Don’t expect welcoming new mappers to be very rewarding. Most new mappers are never going to stick around, so just a few percent will ever answer you. Statistically speaking, there doesn’t seem to be an impact on mapper retention either. But we always felt that it does help people to find their way in the documentation and in the communication channels. Not in the least, we used the tool to monitor the edits of new mappers. That helped us spot errors as well as occasional vandalism.

Of course, Belgium wasn’t the only country that had this issue. People all over the world had similar workflows, sometimes a tool of their own. But the Belgian tool was not exactly scalable. So this became a priority of the LCCWG as soon it was restarted: how can we combine the efforts being made locally to create a solution that works for everyone everywhere.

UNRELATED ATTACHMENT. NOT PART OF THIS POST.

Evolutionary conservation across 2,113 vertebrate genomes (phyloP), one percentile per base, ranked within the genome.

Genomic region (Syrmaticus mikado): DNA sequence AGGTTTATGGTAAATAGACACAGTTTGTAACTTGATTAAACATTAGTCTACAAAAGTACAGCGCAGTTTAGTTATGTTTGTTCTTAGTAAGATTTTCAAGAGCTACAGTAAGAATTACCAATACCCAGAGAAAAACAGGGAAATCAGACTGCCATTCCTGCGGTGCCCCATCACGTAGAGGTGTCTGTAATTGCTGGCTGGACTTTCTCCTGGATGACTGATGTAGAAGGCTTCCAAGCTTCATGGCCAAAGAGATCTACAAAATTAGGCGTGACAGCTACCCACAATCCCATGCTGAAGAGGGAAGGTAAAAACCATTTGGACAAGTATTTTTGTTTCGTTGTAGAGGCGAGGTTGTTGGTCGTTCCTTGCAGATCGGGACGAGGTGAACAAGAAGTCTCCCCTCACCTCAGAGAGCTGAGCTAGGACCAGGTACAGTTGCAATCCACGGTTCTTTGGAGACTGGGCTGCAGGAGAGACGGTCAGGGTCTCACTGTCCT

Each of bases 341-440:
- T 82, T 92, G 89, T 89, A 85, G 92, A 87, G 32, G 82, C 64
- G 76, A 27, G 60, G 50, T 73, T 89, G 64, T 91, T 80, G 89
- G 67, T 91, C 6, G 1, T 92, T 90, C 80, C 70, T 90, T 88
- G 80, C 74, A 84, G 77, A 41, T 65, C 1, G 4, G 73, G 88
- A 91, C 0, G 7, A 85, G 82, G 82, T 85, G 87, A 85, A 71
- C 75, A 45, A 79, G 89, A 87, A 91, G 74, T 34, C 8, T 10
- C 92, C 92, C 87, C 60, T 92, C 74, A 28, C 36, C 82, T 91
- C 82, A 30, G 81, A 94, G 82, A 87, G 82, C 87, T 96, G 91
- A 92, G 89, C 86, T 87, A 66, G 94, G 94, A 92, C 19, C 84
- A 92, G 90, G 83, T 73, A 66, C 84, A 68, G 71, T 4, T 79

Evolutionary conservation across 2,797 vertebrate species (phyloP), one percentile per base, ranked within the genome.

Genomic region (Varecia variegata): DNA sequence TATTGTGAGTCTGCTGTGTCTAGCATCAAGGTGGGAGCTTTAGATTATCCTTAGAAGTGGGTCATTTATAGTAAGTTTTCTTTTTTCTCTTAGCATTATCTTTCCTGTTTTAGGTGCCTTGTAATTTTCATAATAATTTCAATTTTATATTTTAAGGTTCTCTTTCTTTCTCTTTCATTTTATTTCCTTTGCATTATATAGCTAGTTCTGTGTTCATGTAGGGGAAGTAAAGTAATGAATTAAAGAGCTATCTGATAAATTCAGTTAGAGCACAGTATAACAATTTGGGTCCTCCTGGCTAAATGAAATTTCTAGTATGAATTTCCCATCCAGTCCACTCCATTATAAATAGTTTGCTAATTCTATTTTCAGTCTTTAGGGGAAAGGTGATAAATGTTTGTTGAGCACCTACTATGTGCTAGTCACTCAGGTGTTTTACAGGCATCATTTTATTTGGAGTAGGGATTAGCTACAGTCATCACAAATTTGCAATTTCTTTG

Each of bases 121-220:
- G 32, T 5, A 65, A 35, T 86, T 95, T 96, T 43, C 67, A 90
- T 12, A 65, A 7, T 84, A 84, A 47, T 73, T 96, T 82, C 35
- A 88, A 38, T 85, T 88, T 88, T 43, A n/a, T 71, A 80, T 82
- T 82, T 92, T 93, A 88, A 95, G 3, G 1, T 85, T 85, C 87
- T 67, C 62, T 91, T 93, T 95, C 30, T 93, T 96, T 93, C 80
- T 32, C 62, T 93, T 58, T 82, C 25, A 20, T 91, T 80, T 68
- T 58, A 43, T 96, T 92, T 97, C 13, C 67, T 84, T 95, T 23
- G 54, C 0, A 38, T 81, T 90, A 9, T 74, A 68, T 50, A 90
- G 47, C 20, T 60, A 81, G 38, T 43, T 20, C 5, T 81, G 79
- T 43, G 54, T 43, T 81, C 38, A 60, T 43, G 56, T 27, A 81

It remained on the todo list until Jonathan Beliën (OSM Belgium board member, who also built the Road Completion project software) joined the LCCWG and decided this was a problem he could fix. He rebuilt the tool from scratch, with the input collected through the LCCWG. The tool does what it needs to do, and it’s really easy to request your own region to be set up.

The new tool is using the power of OSMCha and the OpenStreetMap API to detect new users and get information that could be useful to the people welcoming the new mappers. New mappers are added daily, based on the region (country, state, city, …) where they made their first contribution.